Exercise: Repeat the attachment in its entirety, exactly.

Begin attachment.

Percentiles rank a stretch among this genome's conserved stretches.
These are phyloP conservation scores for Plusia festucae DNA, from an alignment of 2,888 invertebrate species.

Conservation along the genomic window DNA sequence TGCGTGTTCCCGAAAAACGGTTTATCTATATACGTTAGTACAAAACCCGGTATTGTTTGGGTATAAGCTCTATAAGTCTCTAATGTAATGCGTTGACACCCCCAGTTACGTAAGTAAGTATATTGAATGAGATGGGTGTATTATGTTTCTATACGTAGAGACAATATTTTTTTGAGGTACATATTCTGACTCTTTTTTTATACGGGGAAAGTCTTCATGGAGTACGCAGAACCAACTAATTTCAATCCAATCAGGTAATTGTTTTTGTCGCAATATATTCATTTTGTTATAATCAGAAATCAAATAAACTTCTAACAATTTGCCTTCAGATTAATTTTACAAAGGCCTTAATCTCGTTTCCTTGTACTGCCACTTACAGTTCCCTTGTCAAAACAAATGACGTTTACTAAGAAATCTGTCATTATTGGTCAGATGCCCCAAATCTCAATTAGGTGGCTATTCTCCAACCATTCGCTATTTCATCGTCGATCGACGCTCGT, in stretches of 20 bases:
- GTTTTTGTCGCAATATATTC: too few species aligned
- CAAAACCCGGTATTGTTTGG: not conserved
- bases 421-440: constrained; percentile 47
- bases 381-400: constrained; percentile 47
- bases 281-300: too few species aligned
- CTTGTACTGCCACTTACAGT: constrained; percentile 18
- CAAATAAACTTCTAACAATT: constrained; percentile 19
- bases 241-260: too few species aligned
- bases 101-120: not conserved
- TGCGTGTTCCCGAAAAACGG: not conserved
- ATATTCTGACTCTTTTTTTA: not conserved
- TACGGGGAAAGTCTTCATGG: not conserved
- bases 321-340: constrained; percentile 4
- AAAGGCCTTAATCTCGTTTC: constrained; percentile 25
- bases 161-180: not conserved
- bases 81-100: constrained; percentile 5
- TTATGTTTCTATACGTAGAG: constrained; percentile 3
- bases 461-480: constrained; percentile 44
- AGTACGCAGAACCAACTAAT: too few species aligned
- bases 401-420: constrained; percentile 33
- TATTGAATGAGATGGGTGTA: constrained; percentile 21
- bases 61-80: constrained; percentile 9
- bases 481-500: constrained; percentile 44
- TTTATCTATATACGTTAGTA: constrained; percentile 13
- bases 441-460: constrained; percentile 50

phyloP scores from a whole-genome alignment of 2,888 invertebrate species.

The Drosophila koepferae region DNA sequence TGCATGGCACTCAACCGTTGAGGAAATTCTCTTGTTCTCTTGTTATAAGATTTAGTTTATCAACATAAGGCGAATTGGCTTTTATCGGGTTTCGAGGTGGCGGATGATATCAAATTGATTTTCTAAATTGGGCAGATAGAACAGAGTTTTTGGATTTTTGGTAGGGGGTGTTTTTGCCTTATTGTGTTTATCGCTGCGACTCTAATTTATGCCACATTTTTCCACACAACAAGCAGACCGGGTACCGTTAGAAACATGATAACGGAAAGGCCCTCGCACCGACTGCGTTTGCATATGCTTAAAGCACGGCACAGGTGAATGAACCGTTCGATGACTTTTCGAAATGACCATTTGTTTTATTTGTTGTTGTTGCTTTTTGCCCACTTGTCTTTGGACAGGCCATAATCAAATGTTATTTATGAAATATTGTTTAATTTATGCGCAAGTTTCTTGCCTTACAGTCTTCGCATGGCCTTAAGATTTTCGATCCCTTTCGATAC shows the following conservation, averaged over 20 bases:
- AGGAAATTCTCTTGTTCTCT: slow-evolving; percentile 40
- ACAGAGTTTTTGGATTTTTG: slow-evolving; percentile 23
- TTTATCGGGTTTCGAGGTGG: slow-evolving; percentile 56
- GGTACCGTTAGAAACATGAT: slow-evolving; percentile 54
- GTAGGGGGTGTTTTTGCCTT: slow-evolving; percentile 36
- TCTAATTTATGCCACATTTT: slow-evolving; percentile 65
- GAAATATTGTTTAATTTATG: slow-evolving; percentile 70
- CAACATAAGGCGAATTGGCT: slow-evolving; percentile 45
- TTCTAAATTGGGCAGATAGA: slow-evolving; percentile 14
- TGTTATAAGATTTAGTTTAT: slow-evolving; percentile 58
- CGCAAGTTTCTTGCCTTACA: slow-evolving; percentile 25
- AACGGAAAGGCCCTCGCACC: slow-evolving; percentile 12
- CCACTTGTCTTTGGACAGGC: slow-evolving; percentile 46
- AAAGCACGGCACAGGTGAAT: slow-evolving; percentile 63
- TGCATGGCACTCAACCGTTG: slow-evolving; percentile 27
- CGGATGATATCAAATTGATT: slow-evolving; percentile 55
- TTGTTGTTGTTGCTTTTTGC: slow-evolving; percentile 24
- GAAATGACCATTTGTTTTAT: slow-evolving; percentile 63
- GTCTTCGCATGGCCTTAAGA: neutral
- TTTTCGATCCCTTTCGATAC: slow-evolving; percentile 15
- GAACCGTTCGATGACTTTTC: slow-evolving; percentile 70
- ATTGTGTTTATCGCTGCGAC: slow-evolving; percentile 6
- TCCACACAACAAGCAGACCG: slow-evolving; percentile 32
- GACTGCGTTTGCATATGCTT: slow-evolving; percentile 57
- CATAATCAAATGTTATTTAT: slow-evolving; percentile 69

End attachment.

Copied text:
Percentiles rank a stretch among this genome's conserved stretches.
These are phyloP conservation scores for Plusia festucae DNA, from an alignment of 2,888 invertebrate species.

Conservation along the genomic window DNA sequence TGCGTGTTCCCGAAAAACGGTTTATCTATATACGTTAGTACAAAACCCGGTATTGTTTGGGTATAAGCTCTATAAGTCTCTAATGTAATGCGTTGACACCCCCAGTTACGTAAGTAAGTATATTGAATGAGATGGGTGTATTATGTTTCTATACGTAGAGACAATATTTTTTTGAGGTACATATTCTGACTCTTTTTTTATACGGGGAAAGTCTTCATGGAGTACGCAGAACCAACTAATTTCAATCCAATCAGGTAATTGTTTTTGTCGCAATATATTCATTTTGTTATAATCAGAAATCAAATAAACTTCTAACAATTTGCCTTCAGATTAATTTTACAAAGGCCTTAATCTCGTTTCCTTGTACTGCCACTTACAGTTCCCTTGTCAAAACAAATGACGTTTACTAAGAAATCTGTCATTATTGGTCAGATGCCCCAAATCTCAATTAGGTGGCTATTCTCCAACCATTCGCTATTTCATCGTCGATCGACGCTCGT, in stretches of 20 bases:
- GTTTTTGTCGCAATATATTC: too few species aligned
- CAAAACCCGGTATTGTTTGG: not conserved
- bases 421-440: constrained; percentile 47
- bases 381-400: constrained; percentile 47
- bases 281-300: too few species aligned
- CTTGTACTGCCACTTACAGT: constrained; percentile 18
- CAAATAAACTTCTAACAATT: constrained; percentile 19
- bases 241-260: too few species aligned
- bases 101-120: not conserved
- TGCGTGTTCCCGAAAAACGG: not conserved
- ATATTCTGACTCTTTTTTTA: not conserved
- TACGGGGAAAGTCTTCATGG: not conserved
- bases 321-340: constrained; percentile 4
- AAAGGCCTTAATCTCGTTTC: constrained; percentile 25
- bases 161-180: not conserved
- bases 81-100: constrained; percentile 5
- TTATGTTTCTATACGTAGAG: constrained; percentile 3
- bases 461-480: constrained; percentile 44
- AGTACGCAGAACCAACTAAT: too few species aligned
- bases 401-420: constrained; percentile 33
- TATTGAATGAGATGGGTGTA: constrained; percentile 21
- bases 61-80: constrained; percentile 9
- bases 481-500: constrained; percentile 44
- TTTATCTATATACGTTAGTA: constrained; percentile 13
- bases 441-460: constrained; percentile 50

phyloP scores from a whole-genome alignment of 2,888 invertebrate species.

The Drosophila koepferae region DNA sequence TGCATGGCACTCAACCGTTGAGGAAATTCTCTTGTTCTCTTGTTATAAGATTTAGTTTATCAACATAAGGCGAATTGGCTTTTATCGGGTTTCGAGGTGGCGGATGATATCAAATTGATTTTCTAAATTGGGCAGATAGAACAGAGTTTTTGGATTTTTGGTAGGGGGTGTTTTTGCCTTATTGTGTTTATCGCTGCGACTCTAATTTATGCCACATTTTTCCACACAACAAGCAGACCGGGTACCGTTAGAAACATGATAACGGAAAGGCCCTCGCACCGACTGCGTTTGCATATGCTTAAAGCACGGCACAGGTGAATGAACCGTTCGATGACTTTTCGAAATGACCATTTGTTTTATTTGTTGTTGTTGCTTTTTGCCCACTTGTCTTTGGACAGGCCATAATCAAATGTTATTTATGAAATATTGTTTAATTTATGCGCAAGTTTCTTGCCTTACAGTCTTCGCATGGCCTTAAGATTTTCGATCCCTTTCGATAC shows the following conservation, averaged over 20 bases:
- AGGAAATTCTCTTGTTCTCT: slow-evolving; percentile 40
- ACAGAGTTTTTGGATTTTTG: slow-evolving; percentile 23
- TTTATCGGGTTTCGAGGTGG: slow-evolving; percentile 56
- GGTACCGTTAGAAACATGAT: slow-evolving; percentile 54
- GTAGGGGGTGTTTTTGCCTT: slow-evolving; percentile 36
- TCTAATTTATGCCACATTTT: slow-evolving; percentile 65
- GAAATATTGTTTAATTTATG: slow-evolving; percentile 70
- CAACATAAGGCGAATTGGCT: slow-evolving; percentile 45
- TTCTAAATTGGGCAGATAGA: slow-evolving; percentile 14
- TGTTATAAGATTTAGTTTAT: slow-evolving; percentile 58
- CGCAAGTTTCTTGCCTTACA: slow-evolving; percentile 25
- AACGGAAAGGCCCTCGCACC: slow-evolving; percentile 12
- CCACTTGTCTTTGGACAGGC: slow-evolving; percentile 46
- AAAGCACGGCACAGGTGAAT: slow-evolving; percentile 63
- TGCATGGCACTCAACCGTTG: slow-evolving; percentile 27
- CGGATGATATCAAATTGATT: slow-evolving; percentile 55
- TTGTTGTTGTTGCTTTTTGC: slow-evolving; percentile 24
- GAAATGACCATTTGTTTTAT: slow-evolving; percentile 63
- GTCTTCGCATGGCCTTAAGA: neutral
- TTTTCGATCCCTTTCGATAC: slow-evolving; percentile 15
- GAACCGTTCGATGACTTTTC: slow-evolving; percentile 70
- ATTGTGTTTATCGCTGCGAC: slow-evolving; percentile 6
- TCCACACAACAAGCAGACCG: slow-evolving; percentile 32
- GACTGCGTTTGCATATGCTT: slow-evolving; percentile 57
- CATAATCAAATGTTATTTAT: slow-evolving; percentile 69